This time Sam didn’t notice Uncle Andy’s strange new voice: he was too busy looking at the price of the boxes of Bisky Bricks and counting his money.
From the moment Sam sees the boxes offering purchasers the chance to collect the parts to build a killer robot, he absolutely has to have one. He’ll do anything to buy enough boxes of Bisky Bricks to get the parts he needs, even though Bisky Bricks taste awful and the parts he has are acting very strangely. It’s as if he’s being called to complete the model.
In the meantime, Sam’s Uncle Andy, who owns the supermarket where Bisky Bricks are sold, is acting very strangely – even more strangely than he usually does. But Sam is too busy trying to build his robot to do anything about Uncle Andy.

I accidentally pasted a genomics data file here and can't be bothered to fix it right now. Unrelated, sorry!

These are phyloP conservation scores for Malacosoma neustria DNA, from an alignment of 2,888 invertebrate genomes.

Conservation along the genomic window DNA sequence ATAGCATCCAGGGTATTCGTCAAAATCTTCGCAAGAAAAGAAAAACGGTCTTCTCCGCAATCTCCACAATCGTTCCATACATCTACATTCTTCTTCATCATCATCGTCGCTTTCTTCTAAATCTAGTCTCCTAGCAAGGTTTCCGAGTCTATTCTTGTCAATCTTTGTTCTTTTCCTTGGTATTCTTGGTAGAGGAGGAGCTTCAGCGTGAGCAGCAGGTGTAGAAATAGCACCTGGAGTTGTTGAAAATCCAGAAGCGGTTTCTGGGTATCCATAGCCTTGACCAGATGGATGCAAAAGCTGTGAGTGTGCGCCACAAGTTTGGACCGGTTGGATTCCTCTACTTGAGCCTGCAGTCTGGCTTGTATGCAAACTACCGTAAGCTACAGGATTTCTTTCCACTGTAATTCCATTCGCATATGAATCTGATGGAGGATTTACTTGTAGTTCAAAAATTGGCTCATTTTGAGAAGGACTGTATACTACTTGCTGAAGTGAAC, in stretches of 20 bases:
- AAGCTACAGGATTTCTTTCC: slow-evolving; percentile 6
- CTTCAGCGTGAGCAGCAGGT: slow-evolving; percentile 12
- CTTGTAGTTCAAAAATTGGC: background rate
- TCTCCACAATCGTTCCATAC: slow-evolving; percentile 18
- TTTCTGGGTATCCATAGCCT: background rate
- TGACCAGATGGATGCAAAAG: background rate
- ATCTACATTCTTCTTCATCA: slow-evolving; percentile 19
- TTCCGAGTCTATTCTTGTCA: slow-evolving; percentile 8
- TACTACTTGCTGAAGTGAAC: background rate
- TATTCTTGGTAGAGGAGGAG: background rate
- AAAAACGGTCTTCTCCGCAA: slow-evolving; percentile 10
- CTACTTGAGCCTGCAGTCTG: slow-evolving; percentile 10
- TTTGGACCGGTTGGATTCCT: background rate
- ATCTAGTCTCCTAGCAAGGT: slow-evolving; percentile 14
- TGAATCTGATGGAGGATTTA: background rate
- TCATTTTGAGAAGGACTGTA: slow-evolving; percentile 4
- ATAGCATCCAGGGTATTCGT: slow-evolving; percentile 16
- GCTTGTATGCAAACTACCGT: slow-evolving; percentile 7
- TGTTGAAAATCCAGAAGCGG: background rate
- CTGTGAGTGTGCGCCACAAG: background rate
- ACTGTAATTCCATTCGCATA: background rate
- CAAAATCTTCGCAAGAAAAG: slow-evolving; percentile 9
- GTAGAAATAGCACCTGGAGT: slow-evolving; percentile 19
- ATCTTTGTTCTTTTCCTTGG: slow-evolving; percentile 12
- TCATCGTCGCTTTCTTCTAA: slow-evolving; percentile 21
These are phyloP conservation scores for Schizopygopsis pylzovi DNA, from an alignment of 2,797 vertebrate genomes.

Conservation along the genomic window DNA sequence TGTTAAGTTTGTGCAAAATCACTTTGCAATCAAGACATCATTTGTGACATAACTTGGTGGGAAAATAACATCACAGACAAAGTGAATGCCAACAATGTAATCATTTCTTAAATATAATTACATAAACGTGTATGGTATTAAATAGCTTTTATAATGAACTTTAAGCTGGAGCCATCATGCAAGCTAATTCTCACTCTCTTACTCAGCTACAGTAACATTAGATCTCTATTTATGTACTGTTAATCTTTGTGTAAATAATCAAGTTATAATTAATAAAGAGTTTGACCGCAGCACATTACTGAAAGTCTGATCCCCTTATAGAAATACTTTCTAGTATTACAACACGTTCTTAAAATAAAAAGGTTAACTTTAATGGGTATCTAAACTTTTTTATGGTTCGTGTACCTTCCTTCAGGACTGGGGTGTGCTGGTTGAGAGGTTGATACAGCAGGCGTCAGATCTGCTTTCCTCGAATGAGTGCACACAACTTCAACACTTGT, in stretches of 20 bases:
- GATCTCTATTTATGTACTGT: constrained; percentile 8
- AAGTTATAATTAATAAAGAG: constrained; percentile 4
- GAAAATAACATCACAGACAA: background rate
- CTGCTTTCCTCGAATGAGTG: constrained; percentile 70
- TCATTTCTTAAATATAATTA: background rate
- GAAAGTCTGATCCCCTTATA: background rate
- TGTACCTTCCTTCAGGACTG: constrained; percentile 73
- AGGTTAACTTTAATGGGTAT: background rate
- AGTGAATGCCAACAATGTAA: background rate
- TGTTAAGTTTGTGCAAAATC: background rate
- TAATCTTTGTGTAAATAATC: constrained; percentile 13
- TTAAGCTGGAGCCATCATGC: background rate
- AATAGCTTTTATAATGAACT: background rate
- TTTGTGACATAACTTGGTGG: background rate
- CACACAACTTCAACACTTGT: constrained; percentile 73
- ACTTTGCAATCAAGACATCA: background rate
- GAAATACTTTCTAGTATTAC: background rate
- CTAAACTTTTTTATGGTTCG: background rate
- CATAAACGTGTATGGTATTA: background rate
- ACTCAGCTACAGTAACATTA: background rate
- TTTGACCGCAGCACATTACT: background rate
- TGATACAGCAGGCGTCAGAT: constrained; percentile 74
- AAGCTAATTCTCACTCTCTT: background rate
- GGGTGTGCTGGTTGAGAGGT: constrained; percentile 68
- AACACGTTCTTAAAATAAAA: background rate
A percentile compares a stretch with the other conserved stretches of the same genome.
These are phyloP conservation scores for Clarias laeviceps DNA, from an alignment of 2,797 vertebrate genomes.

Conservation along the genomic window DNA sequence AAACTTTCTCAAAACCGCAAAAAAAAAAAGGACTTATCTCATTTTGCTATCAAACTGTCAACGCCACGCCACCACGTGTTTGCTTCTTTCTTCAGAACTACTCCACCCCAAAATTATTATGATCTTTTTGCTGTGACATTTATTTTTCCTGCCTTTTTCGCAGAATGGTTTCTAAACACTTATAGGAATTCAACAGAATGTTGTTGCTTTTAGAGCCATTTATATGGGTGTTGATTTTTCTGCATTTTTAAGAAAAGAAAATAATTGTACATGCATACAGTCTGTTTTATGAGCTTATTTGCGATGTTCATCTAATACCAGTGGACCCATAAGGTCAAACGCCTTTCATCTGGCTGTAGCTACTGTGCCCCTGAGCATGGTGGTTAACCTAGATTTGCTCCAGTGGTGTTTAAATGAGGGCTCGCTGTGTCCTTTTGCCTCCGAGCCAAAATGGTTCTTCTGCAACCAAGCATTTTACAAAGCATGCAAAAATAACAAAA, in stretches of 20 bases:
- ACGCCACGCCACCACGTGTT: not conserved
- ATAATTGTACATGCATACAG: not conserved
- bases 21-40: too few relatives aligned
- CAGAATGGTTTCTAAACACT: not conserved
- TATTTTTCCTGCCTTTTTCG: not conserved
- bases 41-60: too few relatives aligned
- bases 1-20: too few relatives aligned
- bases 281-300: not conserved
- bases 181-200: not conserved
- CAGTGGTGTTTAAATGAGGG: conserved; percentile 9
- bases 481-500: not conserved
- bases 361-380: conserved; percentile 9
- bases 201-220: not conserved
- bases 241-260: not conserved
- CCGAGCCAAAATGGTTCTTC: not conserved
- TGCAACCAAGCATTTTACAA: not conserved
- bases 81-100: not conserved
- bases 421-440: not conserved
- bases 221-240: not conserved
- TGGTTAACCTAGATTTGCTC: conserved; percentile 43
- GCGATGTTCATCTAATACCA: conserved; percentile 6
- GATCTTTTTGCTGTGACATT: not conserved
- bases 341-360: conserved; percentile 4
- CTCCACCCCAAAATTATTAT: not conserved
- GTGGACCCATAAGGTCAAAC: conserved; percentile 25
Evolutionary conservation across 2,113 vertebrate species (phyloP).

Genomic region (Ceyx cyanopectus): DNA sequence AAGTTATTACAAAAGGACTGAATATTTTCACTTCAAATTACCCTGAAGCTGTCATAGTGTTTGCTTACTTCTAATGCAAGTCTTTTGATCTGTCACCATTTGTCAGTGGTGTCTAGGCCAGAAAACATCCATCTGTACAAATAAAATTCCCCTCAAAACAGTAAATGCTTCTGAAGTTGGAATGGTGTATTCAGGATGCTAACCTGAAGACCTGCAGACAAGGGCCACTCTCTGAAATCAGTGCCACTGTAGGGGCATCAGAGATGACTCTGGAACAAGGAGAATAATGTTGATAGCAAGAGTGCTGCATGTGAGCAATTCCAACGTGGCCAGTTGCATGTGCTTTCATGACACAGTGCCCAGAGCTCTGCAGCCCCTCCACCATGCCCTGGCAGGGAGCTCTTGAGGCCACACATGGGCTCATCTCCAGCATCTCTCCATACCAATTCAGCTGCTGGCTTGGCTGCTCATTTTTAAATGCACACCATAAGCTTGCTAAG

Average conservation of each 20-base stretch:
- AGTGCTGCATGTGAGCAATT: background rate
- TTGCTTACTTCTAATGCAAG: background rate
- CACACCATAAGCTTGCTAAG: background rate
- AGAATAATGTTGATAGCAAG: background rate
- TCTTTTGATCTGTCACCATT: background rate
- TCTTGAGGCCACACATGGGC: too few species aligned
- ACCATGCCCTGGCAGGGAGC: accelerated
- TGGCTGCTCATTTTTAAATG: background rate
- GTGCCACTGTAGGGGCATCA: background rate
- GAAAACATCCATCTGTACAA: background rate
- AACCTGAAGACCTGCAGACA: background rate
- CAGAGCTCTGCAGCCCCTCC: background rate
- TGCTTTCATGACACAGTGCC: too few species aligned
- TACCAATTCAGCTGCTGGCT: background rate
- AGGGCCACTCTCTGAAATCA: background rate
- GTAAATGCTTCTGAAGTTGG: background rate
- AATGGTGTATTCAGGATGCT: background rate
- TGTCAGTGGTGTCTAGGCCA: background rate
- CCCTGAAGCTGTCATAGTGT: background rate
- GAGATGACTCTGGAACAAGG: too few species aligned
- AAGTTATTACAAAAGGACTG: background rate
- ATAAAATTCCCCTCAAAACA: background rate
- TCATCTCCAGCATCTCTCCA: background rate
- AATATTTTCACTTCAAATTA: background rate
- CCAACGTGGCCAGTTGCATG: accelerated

This fast-moving, humorous adventure suitable for middle and upper primary aged readers, has plenty of action and laugh aloud moments. This is Rossell’s second novel and shows her keen sense of humour and understanding of what kids want to read.
Sam and the Killer Robot, by Juidth Rossell
Little Hare, 2007
This review first appeared in Reading Time Magazine.
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